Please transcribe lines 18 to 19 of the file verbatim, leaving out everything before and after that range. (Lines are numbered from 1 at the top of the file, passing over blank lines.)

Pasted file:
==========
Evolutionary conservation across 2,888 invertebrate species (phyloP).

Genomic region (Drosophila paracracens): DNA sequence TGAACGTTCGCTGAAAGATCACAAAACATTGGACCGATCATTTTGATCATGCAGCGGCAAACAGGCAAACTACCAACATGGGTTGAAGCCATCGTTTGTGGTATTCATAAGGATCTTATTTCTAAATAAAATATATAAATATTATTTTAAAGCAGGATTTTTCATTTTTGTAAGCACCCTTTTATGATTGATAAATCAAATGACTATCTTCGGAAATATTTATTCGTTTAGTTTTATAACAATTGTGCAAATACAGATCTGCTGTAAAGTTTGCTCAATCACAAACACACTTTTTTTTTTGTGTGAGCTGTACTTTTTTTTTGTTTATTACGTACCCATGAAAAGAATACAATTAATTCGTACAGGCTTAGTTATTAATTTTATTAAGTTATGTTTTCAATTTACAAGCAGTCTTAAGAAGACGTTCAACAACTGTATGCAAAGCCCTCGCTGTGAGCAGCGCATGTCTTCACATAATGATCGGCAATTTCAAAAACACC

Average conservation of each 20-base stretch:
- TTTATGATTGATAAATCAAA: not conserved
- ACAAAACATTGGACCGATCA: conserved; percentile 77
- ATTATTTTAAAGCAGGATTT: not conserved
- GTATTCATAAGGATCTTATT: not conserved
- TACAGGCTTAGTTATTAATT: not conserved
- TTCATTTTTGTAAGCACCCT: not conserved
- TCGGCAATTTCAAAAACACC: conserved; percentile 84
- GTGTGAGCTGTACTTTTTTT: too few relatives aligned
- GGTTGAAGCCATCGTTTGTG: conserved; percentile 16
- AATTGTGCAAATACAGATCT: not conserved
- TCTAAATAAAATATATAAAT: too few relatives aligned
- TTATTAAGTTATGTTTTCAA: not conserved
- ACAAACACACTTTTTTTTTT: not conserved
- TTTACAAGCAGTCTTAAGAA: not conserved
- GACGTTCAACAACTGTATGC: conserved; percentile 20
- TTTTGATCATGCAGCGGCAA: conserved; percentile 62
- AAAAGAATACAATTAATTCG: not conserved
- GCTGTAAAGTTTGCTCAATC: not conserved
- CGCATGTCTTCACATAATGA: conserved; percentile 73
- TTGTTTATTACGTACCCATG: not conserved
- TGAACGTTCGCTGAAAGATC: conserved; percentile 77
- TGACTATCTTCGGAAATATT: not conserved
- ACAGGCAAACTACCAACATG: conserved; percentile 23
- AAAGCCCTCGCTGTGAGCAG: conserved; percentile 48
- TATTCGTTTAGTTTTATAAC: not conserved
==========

- GACGTTCAACAACTGTATGC: conserved; percentile 20
- TTTTGATCATGCAGCGGCAA: conserved; percentile 62